Publication Date


Advisor(s) - Committee Chair

Amy Brausch (Director), Aaron Wichman, Stephen O'Connor

Degree Program

Department of Psychology

Degree Type

Master of Arts


The purpose of this investigation was to examine the role of cessation of NSSI in acquired capability and distress tolerance. It was hypothesized that individuals with longer time in-between assessment and NSSI would show lower levels of acquired capability and higher levels distress tolerance regardless of lifetime frequency. These hypotheses were tested by surveying 375 undergraduate university students (64% female; mean age = 20.3) Participants completed packets with self-report measures that included: Inventory of Statements about Self- Injury, Acquired Capability of Suicide Scale, Distress Tolerance Scale, and Demographics. Results suggested that individuals with longer amount of time since last NSSI showed higher levels of acquired capability and distress tolerance when compared to individuals with less recent NSSI even when controlling for life time frequency.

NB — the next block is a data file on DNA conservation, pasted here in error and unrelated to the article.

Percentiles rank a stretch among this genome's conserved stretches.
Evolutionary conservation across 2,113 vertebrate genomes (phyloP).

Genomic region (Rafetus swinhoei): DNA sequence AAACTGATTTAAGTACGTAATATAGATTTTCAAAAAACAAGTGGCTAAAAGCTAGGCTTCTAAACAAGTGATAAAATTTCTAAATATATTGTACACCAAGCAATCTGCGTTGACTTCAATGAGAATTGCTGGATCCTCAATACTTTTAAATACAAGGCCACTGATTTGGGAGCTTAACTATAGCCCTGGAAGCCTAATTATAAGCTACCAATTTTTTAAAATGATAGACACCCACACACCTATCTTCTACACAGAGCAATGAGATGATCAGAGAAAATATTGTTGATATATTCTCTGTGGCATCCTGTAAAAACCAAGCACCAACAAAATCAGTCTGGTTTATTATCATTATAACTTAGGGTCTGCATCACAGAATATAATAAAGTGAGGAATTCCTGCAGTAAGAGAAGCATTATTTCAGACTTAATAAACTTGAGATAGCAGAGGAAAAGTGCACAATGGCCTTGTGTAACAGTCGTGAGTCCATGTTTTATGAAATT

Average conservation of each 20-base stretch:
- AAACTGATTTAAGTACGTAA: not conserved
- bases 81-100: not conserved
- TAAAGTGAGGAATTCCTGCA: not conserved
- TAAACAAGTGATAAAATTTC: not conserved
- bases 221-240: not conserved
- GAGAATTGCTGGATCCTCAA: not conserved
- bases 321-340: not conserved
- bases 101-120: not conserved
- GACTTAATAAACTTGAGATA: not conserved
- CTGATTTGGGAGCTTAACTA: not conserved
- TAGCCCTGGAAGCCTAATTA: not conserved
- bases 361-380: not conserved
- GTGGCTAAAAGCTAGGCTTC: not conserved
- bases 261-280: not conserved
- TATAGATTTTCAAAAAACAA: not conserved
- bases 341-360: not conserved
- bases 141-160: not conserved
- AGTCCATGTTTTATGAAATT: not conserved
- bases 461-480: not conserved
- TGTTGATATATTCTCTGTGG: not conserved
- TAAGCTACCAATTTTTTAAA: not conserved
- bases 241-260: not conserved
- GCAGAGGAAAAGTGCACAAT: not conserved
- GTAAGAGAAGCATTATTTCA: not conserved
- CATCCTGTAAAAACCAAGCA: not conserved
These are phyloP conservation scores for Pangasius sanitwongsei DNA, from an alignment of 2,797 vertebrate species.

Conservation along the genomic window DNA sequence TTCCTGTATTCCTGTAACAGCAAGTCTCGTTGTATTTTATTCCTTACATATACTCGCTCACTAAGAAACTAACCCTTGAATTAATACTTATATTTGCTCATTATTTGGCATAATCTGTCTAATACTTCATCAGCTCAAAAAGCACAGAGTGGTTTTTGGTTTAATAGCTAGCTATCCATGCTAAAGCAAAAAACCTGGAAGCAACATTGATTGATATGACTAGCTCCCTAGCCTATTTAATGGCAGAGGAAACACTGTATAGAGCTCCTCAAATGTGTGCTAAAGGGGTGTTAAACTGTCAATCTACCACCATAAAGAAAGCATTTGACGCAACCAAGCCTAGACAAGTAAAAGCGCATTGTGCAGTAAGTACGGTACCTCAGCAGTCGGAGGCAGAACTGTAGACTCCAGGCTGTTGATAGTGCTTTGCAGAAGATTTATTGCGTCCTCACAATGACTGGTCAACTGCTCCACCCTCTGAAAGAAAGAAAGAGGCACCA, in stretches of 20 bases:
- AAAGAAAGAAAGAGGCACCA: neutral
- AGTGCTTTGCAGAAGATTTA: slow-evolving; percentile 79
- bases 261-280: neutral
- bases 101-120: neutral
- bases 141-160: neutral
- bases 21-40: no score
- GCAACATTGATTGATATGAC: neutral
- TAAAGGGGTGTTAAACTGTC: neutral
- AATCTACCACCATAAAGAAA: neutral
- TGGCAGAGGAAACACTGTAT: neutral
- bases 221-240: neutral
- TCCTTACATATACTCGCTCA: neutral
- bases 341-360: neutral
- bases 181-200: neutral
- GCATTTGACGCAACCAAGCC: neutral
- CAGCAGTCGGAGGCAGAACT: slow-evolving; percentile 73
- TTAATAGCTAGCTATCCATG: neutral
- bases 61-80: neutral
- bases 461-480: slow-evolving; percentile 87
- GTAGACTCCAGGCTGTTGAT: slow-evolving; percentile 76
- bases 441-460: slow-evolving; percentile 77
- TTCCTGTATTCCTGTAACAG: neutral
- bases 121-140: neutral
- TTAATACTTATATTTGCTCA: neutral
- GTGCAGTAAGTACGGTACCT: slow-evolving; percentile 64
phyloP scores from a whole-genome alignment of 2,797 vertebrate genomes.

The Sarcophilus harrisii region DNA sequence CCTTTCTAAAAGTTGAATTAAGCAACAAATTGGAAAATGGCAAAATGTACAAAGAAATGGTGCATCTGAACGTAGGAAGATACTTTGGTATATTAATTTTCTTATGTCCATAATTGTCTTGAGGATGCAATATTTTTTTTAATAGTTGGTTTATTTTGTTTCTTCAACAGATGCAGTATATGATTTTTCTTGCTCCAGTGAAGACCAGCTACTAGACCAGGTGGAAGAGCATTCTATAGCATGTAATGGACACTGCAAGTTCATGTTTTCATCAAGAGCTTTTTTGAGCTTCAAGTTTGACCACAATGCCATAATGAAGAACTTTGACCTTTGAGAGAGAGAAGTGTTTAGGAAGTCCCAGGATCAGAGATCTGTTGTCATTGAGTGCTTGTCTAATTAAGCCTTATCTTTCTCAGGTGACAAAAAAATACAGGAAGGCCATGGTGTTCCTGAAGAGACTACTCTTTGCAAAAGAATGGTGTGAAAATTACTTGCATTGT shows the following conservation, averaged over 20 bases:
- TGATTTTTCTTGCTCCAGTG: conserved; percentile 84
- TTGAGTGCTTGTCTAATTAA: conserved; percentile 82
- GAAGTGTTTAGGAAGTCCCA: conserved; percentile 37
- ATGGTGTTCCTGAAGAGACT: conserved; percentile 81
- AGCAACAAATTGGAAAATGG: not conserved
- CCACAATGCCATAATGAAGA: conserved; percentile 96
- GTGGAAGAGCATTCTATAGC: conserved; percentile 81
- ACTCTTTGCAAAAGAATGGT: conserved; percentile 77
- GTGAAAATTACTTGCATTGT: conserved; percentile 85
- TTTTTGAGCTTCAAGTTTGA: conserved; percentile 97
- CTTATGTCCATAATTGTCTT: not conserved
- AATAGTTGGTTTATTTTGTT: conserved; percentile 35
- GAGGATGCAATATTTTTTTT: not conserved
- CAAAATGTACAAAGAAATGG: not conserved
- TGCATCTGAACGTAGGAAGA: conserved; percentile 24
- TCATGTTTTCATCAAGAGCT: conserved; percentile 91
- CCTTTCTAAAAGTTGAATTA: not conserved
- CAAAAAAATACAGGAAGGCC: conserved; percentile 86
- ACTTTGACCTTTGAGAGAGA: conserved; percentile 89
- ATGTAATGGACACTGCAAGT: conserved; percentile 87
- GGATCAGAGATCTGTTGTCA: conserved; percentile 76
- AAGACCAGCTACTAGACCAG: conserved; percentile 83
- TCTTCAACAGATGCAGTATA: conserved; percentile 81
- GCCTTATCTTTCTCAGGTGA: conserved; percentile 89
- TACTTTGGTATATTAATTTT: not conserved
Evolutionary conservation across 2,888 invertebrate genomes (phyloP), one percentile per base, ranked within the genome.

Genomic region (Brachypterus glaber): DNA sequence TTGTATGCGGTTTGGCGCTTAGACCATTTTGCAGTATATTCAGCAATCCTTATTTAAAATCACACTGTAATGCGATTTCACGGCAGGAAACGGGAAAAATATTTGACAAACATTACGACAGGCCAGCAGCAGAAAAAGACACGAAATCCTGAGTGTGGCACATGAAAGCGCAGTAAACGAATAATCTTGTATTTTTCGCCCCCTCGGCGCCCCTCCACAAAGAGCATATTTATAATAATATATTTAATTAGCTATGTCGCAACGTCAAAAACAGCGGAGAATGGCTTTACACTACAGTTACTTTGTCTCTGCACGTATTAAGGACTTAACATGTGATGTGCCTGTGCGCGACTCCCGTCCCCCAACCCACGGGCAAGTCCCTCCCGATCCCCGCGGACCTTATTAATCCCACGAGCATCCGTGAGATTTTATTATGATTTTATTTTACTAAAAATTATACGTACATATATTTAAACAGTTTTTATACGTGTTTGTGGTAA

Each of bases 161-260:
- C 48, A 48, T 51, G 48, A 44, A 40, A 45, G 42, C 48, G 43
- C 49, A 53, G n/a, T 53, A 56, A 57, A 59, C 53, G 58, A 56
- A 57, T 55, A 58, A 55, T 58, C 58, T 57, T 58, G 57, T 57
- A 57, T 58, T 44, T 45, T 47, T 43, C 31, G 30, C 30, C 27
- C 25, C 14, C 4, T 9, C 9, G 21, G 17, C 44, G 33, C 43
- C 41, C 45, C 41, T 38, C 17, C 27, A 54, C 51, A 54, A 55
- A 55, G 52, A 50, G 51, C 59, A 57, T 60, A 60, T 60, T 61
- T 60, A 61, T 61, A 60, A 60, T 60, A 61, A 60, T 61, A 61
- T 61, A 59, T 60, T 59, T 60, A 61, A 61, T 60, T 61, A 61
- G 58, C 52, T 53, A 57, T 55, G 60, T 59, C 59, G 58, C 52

Applied Behavior Analysis | Clinical Psychology | Pain Management | Psychology